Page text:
Monthly Archives: October 2012

CONVERSION FROM UPPERCASE TO LOWER CASE USING C PROGRAM

Conversion from uppercase to lower case using c program

#include<stdio.h>
#include<string.h>
int main(){
  char str[20];
  int i;
  printf(“Enter any string->”);
  scanf(“%s”,str);
  printf(“The string is->%s”,str);
  for(i=0;i<=strlen(str);i++){
      if(str[i]>=65&&str[i]<=90)
       str[i]=str[i]+32;
  }
  printf(“\nThe string in uppercase is->%s”,str);
  return 0;
}


Algorithm:

ASCII value of ‘A’ is 65 while ‘a’ is 97. Difference between them is 97 – 65 = 32
So if we will add 32 in the ASCII value of ‘A’ then it will be ‘a’ and if will we subtract 32 in ASCII value of ‘a’ it will be ‘A’. It is true for all alphabets.
In general rule:
Upper case character = Lower case character – 32
Lower case character = Upper case character + 32
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swapping of two numbers in java all possible models

swapping of two numbers in java all possible models

MODEL:1
/*Program to swap 2 values with third variable temp*/

class Swap 

public static void main(String args[]) 

     int a=1; 
     int b=2; 

     int temp=0;
     System.out.println(“Before swap: a=”+a+”b=”+b); 
     temp=a; 
     a=b; 
     b=temp; 
     System.out.println(” After swap: a=”+a+”b=”+b); 

} 

MODEL:2

/*Program to swap 2 values with out using third variable temp*/

class Swap 

public static void main(String args[]) 

     int a=1; 
     int b=2; 

     int c=0;
     System.out.println(“Before swap: a=”+a+”b=”+b); 
     c=a; 
     a=b; 
     b=c; 
     System.out.println(” After swap: a=”+a+”b=”+b); 

} 

MODEL:3

/*Program to swap 2 values without using the temporary variable and Arithmetic operators*/ 
class Swap 

public static void main(String args[]) 

     int a=1; 
     int b=2; 
     System.out.println(“Before swap: a=”+a+”b=”+b); 
     a=a^b; 
     b=a^b; 
     a=a^b; 
     System.out.println(” After swap: a=”+a+”b=”+b);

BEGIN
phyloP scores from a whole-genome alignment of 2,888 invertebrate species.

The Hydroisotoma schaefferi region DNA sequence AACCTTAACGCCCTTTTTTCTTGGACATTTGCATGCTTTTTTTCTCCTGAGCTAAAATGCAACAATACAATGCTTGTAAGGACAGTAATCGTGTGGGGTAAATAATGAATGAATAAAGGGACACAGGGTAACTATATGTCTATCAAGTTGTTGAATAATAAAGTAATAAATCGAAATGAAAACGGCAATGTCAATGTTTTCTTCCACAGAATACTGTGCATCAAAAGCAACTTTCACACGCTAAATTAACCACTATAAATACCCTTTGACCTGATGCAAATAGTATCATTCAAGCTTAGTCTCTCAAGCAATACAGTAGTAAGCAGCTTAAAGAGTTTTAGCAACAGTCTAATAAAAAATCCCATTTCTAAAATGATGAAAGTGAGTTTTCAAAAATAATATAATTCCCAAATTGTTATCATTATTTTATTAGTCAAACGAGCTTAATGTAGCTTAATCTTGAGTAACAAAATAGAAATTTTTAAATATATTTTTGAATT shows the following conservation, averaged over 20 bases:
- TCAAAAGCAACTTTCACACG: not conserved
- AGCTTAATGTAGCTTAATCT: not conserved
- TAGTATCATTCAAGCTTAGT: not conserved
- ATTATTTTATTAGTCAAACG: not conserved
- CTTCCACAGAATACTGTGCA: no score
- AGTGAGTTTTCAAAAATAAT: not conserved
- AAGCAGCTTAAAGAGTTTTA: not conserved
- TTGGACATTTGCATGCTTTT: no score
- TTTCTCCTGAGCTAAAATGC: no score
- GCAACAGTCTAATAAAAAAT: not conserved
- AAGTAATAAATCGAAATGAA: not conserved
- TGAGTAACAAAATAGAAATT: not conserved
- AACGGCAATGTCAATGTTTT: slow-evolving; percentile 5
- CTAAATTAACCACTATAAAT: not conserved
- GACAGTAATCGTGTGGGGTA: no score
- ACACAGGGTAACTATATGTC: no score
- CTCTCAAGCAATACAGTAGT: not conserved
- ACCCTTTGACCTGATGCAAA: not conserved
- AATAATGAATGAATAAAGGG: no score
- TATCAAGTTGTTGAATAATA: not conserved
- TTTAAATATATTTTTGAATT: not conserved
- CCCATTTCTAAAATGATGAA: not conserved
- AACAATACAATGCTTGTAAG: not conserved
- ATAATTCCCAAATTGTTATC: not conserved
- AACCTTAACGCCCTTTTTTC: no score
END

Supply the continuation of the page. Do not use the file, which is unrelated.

MODEL:4

/*Program to swap 2 values without using the temporary variable and third variable*/ 

class Swap
{
public static void Swap()

{

      int a=1; 

      int b=2; 

      System.out.println(“Before swap: a=”+a+”b=”+b); 
     
      //add both the numbers and assign it to first

      a=a+b; 

      b=a-b; 

      a=a-b; 

     System.out.println(” After swap: a=”+a+”b=”+b); 

}

Captcha in JSP and Servlet

Note:  IMAGE MAGICK S/W  (imagemagick) is required to install in server based on OS

Captcha in JSP and Servlet



Captcha in JSP and Servlet

This tutorial explains how to create Captcha in JSP and Servlet. This example is created in eclipse IDE and run on tomcat server.  This example using following jar

  • imaging.jar
  • jstl-1.2.jar
  • simplecaptcha-1.1.1.jar
  • standard.jar

The application directory structure will look like as below, if you are using an Eclipse editor for developing the application.
1121captcha1.gif
There are the following steps for creating a such application :.
Step 1 :
First we create Dynamic web project “captcha” in eclipse IDE . Again we create “simplecaptcha.jsp” file under WebContent folder. The code of  “simplecaptcha.jsp”  are given as:

<%@ taglib uri=http://java.sun.com/jsp/jstl/core&#8221; prefix=“c”%>

<!DOCTYPE HTML PUBLIC “-//W3C//DTD HTML 4.01 Transitional//EN”>

<html>

<head>

<META http-equiv=“Content-Type” content=“text/html; charset=ISO-8859-1”>

<title>Simple CAPTCHA Example</title>

<link href=“sc.css” type=“text/css” rel=“stylesheet” />

</head>

<body>

<center>

<h3>Simple CAPTCHA Example</h3>

<img id=“captcha” src=<c:url value=“simpleCaptcha.jpg” /> width=“150”>

<form action=“captchasubmit.jsp” method=“post”><input type=“text”

name=“answer” /><br>

<input type=“submit” value=“Submit”></form>

</center>

</body>

</html>

Step 2 :
Again we create “captchasubmit.jsp” file under WebContent folder. This file used displays message for captcha code are correct or not. The code of  “simplecaptcha.jsp”  are given as:

<%@ page import=“nl.captcha.Captcha”%>

<%

Captcha captcha = (Captcha) session.getAttribute(Captcha.NAME);

request.setCharacterEncoding(“UTF-8”);

String answer = request.getParameter(“answer”);

if (captcha.isCorrect(answer)) {

%>

<center><b>Correct Captcha Code !</b> <%

else {

%> <b>In Correct Captcha Code !</b> <%

}

%>

</center>

Step 3 :
 Now create css folder under WebContent  folder and create “styles.css” file under css folder. The code of  “styles.css” below :

body {

colorblack;

background-colorwhite;

font-family“Helvetica Neue”, Arial, Helvetica, Geneva, sans-serif;

}

Step 4 :
Now you can open “web.xml” file and modify as:

<?xml version=“1.0” encoding=“UTF-8”?>

id=“WebApp_ID” version=“2.5”>

<display-name>captcha</display-name>

<servlet>

<servlet-name>SimpleCaptcha</servlet-name>

<servlet-class>nl.captcha.servlet.SimpleCaptchaServlet</servlet-class>

</servlet>

<servlet-mapping>

<servlet-name>SimpleCaptcha</servlet-name>

<url-pattern>/simpleCaptcha.jpg</url-pattern>

</servlet-mapping>

<welcome-file-list>

<welcome-file>simpleCaptcha.jsp</welcome-file>

</welcome-file-list>

</web-app>

Step 5 :
Now download  imaging.jar, jstl-1.2.jar,simplecaptcha-1.1.1.jar and standard.jar  jar files and paste under  “WebContent/WEB-INF/lib” directory .